The role of analytics in wellbeing

12 June 2018

Back in the analogue days, annual appraisals were the main tool organisations used to find out how their employees were feeling. Appraisals could be a hit-and-miss affair for many reasons – not least that the appraisal process itself is enough to put some people in a bad mood. And if the employee is having an ‘off’ day on appraisal day, that’s it, as far as their employer is concerned they’re unhappy for a year.

Technology has brought us many benefits and I’d definitely list one of them as enhancing our ability to measure engagement and how people feel in the workplace, rather than that one off annual appraisal. The available tools are constantly evolving, giving organisations access to more and more data. But our ability to measure can sometimes interfere with getting a good result – because there’s a fine line between measurement that’s beneficial to everyone and measurement that only serves to annoy the people being measured. Collecting data means nothing unless you do something useful with it.

Data collection must have a clear purpose, and I’m most interested in how data can encourage us to change our behaviour for the better and the effect that then has. What do I mean? To give an example, I wear – as I’m sure many of you do nowadays – a Fitbit. I love it because it encourages me to do more exercise and think more about my wellbeing than I did before. I’ve set up alerts on mine that tell me if I’ve been sitting down for too long – that’s particularly helpful as the sedentary lifestyle of the typical office worker can be very damaging to our health and our wellbeing.

I find the alerts useful and helpful. But not everyone does. Some people see them as bossy and irritating, and turn them off. And that’s fair enough – we’re all different and different things work for different people.

And that’s exactly what’s so interesting about many of the new behavioural analytics apps that are available. They are designed to monitor the wellbeing and productivity of employees, generating real-time data that the business can use to refine and target HR interventions and decisions. Generally, these apps work by ‘pushing’ questions to employees at different points in the day, allowing the employer to assess how they feel at work in real-time. They also make suggestions to the users for ways to improve their wellbeing – and critically, allow them to personalise the experience and set how often they want to receive prompts, which makes sure that the app is a genuine help rather than an irritation.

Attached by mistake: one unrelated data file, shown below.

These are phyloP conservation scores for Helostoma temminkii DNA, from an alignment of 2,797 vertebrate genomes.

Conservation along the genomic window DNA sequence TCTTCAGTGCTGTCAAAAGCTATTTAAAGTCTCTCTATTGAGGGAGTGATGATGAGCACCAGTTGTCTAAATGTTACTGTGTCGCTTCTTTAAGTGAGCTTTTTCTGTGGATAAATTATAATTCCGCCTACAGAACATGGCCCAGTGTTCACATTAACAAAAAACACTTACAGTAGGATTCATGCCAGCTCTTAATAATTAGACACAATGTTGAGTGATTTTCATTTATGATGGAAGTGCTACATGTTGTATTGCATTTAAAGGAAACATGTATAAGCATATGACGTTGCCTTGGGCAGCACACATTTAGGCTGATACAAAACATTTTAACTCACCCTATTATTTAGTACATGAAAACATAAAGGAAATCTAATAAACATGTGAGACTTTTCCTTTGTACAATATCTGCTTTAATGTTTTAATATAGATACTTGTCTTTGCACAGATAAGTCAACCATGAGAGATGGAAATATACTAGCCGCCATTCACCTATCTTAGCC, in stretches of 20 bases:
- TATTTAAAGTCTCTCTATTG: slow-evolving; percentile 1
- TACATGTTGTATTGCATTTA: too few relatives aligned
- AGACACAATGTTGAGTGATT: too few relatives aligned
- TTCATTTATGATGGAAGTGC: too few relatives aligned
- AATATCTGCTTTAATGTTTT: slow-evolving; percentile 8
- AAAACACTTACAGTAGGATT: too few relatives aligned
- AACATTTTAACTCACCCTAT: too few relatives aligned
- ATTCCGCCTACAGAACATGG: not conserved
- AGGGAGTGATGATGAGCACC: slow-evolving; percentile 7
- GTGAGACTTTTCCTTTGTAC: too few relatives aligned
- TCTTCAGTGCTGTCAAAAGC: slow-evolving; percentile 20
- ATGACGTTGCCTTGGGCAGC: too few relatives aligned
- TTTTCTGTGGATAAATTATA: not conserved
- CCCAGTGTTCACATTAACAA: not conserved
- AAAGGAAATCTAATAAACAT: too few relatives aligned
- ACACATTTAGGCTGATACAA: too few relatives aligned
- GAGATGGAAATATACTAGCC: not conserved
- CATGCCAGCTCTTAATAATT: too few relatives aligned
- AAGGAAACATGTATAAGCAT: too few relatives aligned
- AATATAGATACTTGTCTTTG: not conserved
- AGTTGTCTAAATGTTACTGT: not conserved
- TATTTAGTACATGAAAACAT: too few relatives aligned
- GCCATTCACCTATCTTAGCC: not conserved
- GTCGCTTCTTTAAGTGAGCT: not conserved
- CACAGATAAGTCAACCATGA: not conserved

We tested one of these apps with a client and it was a big success. 80% of those using it were active daily and gave very positive feedback and the app provided the company with extremely useful data. We helped the client introduce some alternative ideas and see how effective they were, such as providing ‘thank you’ notes for employees to thank colleagues who have been particularly helpful. The app allowed them to see the effect of doing this on both the person who sent the note, and the one that received it (spoiler alert: both of them felt happier). This is data analytics at its best and most useful, because it’s encouraging positive behavioural change and, as we all know, a happier workforce leads to a more productive and effective organisation.

Jo Salter | Director | +44 (0)7710 035975

 

Comments

Verify your Comment

Previewing your Comment

This is only a preview. Your comment has not yet been posted.

Working...
Your comment could not be posted. Error type:
Your comment has been saved. Comments are moderated and will not appear until approved by the author. Post another comment

The letters and numbers you entered did not match the image. Please try again.

As a final step before posting your comment, enter the letters and numbers you see in the image below. This prevents automated programs from posting comments.

Having trouble reading this image? View an alternate.

Working...

Post a comment

Comments are moderated and will not appear until the author has approved them.